In this case, inductive sensors are combined with a catch-up control. If the signal from the sensor drops out, the control system turns the drive unit on until the platform is back in the sensor's range.
Cable length sensors can determine the position of a lift table very precisely. Any number of positions can be precisely approached using an appropriate electrical control system. The current position of the lift table is continuously monitored after it has been reached and any deviation is compensated for by the power unit or the lowering valve.
There is a risk that the hydraulic oil may heat up to unacceptably high temperatures at very high cycle rates. The problem here is that the hydraulic pump is subjected to increased wear due to the higher temperatures and this can lead to premature component failure. There is also a risk that the hydraulic oil starts to foam. This could cause air to enter the circuit. In contrast to hydraulic oil, air can be compressed much more, which could cause unexpected platform movement.
There are two ways to deal with this problem:
- Increase the oil quantity.
- Install special cooling systems.
In the first solution, the volume of the hydraulic tank is increased. This means that more oil is available for heat absorption. This is to prevent an unacceptable temperature increase.
Oil coolers can also be used if a lack of space does not allow volume to be increased. They dissipate the heat to the environment and limit the temperature rise to an acceptable level.
The viscosity of the hydraulic oil used changes when the lift table is used at extremely low ambient temperatures. The oil becomes more viscous and can only be pumped with difficulty or not at all, i.e. the lift table is no longer functional.
A heater can be installed in the tank for such applications. If the temperature is too low, it can be switched on to restore the lift table's functionality.
There is always some noise emission associated with the use of the hydraulic power unit. In most cases, this is not a problem, as the lift table is either used in an industrial environment with a corresponding background noise level or the power unit is placed in a special room.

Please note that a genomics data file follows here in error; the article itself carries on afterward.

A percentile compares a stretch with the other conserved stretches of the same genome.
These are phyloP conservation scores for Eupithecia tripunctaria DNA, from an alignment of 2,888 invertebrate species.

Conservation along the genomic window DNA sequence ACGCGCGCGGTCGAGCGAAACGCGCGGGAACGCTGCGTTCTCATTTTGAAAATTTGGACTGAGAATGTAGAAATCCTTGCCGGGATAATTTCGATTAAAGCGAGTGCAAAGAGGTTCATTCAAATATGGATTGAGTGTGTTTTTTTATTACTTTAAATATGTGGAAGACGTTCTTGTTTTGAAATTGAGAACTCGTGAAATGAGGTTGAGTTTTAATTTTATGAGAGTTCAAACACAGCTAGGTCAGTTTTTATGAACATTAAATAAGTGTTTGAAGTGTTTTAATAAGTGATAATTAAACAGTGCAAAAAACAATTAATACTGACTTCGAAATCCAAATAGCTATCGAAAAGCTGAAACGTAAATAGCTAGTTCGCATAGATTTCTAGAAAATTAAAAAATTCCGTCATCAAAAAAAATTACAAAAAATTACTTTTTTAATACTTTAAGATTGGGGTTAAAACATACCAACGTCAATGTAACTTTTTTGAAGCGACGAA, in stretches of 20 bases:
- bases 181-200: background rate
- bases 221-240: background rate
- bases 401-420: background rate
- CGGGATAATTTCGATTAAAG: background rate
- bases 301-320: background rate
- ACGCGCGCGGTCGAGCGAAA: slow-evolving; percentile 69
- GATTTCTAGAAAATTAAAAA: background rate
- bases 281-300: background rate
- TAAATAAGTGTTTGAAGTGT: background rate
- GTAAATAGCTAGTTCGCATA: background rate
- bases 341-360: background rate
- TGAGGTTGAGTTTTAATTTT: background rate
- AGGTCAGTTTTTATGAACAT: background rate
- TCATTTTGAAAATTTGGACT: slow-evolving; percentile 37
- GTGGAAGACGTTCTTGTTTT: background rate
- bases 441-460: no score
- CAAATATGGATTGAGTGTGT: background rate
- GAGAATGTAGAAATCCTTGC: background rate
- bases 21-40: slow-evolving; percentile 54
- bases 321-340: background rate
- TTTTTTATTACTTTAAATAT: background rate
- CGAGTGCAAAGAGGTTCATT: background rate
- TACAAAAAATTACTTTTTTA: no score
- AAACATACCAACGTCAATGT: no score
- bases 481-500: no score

In all other cases, the power unit must be insulated. In many technical sectors, for example, automotive engineering, the insulation of the drive unit has already become standard practice.
Without additional technical measures, a hydraulic lift table compresses and rebounds in the raised position when the load is transferred.
This is due to the compression of the hydraulic oil in the cylinders. The additional application of a load when the lift table is in the raised position increases the pressure in the cylinders. The increase in pressure causes the piston rod of the hydraulic cylinder to retract minimally and the lift table to deflect. When the lift table is unloaded in the raised position, the pressure in the cylinders is reduced and the piston rod extends minimally. The extent of the compression or rebound depends on the pressure difference and so also on the additional load being applied or removed. The lower the load in relation to the lift table's dead weight, the smaller the spring deflection.
Wipers are used in hydraulic cylinders to protect the hydraulic circuit and prevent contaminants such as dirt and moisture from entering the hydraulic system. However, these do not work perfectly and particularly rough operating conditions would lead to an increase in mechanical wear of the installed components when additional measures are not introduced.
Apart from these external influences, mechanical abrasion inside the circuit also generates undesirable foreign particles in the hydraulic oil. Undesirable contaminants in the oil increases the wear of the hydraulic pump and the cylinders. For this reason, many lift table manufacturers use filters as standard to remove these particles and increase the service life of the components.
Leaks are unfortunately a risk when using a hydraulic lift table. This can have various causes. The following can be given as examples:
- Laying the hydraulic hoses over sharp edges
- Using the hydraulic hoses in the wrong temperature range
- Mechanical damage to the hydraulic lines
The risk of leaks can be greatly reduced by laying the hydraulic lines properly and professionally, but unfortunately it cannot be completely prevented. Due to material defects or similar defects in the hydraulic circuit, leaks cannot be completely excluded.
Unlike the wires of an underfloor heating system, hydraulic lines should therefore never be solidly cast in the floor screed or concrete. The supply line of a hydraulic lift table should always be laid in such a way that subsequent access is possible. Conduits in the concrete, for example, are suitable for this purpose.